Memory for forgetfulness

In 1982 the Palestinian poet Mahmoud Darwish wrote a long stream-of-consciousness poem about that Israeli attack:

Three o’clock. Daybreak riding on fire. A nightmare coming from the sea. Roosters made of metal. Smoke. Metal preparing a feast for metal the master, and a dawn that flares up in all the senses before it breaks. A roaring that chases me out of bed and throws me into this narrow hallway. I want nothing, and I hope for nothing. I can’t direct my limbs in this pandemonium. No time for caution, and no time for time. If I only knew—if I knew how to organize the crush of this death that keeps pouring forth. If only I knew how to liberate the screams held back in a body that no longer feels like mine from the sheer effort spent to save itself in this uninterrupted chaos of shells. “Enough!” “Enough!” I whisper, to find out if I can still do anything that will guide me to myself and point to the abyss opening in six directions. I can’t surrender to this fate, and I can’t resist it. Steel that howls, only to have other steel bark back. The fever of metal is the song of this dawn.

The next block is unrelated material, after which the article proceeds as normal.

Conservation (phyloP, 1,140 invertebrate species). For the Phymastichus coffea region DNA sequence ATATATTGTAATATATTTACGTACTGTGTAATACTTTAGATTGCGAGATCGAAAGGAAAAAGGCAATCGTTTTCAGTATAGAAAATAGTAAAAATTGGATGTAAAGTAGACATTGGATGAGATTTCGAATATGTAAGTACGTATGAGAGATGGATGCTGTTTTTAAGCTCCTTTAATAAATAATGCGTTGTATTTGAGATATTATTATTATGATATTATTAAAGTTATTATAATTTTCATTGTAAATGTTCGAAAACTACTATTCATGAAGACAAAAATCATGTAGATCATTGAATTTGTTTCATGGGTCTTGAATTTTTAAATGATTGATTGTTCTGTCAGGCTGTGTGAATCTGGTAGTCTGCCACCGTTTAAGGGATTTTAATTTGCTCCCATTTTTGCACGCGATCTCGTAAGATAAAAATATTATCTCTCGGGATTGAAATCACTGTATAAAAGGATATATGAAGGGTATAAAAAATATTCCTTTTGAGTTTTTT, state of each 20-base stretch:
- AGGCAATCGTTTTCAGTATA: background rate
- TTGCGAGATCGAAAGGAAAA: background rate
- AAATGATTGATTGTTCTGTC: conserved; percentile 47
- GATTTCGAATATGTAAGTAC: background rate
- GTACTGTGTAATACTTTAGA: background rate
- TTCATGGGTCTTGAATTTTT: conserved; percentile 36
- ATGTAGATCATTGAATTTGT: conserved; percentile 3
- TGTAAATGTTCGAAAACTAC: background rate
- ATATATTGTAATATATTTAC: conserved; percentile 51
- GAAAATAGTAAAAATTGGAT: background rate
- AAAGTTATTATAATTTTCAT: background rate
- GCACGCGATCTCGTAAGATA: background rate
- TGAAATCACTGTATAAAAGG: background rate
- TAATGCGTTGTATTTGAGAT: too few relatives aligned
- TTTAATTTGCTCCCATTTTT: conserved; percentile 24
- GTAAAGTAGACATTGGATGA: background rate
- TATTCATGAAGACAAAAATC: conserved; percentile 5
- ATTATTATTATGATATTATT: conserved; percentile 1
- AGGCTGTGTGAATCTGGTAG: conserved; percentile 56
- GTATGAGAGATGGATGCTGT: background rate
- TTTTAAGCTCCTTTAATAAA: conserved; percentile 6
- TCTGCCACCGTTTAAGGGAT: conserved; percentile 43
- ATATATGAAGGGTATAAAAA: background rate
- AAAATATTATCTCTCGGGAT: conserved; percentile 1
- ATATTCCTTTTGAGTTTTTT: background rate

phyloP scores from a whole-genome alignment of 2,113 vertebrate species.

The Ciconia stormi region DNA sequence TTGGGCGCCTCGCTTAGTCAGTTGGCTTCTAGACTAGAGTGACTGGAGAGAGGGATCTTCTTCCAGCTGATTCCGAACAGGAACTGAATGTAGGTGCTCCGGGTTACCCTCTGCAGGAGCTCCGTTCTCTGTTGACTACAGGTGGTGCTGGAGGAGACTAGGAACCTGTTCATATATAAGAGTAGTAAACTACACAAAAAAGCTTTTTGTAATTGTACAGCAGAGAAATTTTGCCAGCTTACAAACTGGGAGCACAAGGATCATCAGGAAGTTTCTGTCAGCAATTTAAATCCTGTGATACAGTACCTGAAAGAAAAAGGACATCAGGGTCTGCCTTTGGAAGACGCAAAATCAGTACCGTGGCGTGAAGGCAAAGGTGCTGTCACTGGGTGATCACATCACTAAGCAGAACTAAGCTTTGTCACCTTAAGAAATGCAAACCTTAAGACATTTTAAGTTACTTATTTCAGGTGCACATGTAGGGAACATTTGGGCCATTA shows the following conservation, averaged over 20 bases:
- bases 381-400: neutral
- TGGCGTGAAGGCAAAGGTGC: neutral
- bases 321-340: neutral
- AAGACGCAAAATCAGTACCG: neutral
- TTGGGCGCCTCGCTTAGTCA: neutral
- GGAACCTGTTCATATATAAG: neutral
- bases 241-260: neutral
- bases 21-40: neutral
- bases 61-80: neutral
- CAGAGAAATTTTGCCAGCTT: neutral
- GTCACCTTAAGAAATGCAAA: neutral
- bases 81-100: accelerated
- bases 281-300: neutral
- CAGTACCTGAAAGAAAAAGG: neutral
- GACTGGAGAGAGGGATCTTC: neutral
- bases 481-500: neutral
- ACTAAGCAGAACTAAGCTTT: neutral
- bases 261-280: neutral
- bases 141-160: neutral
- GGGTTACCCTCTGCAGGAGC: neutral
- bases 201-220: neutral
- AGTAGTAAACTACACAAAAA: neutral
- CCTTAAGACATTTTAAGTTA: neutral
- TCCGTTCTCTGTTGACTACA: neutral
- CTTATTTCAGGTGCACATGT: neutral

The whole poem, Memory for Forgetfulness, is here.

Thanks to E.H. for reminding me.
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Issandr El Amrani

Issandr El Amrani is a Cairo-based writer and consultant. His reporting and commentary on the Middle East and North Africa has appeared in The Economist, London Review of Books, Financial Times, The National, The Guardian, Time and other publications. He also publishes one of the longest-running blog in the region, www.arabist.net.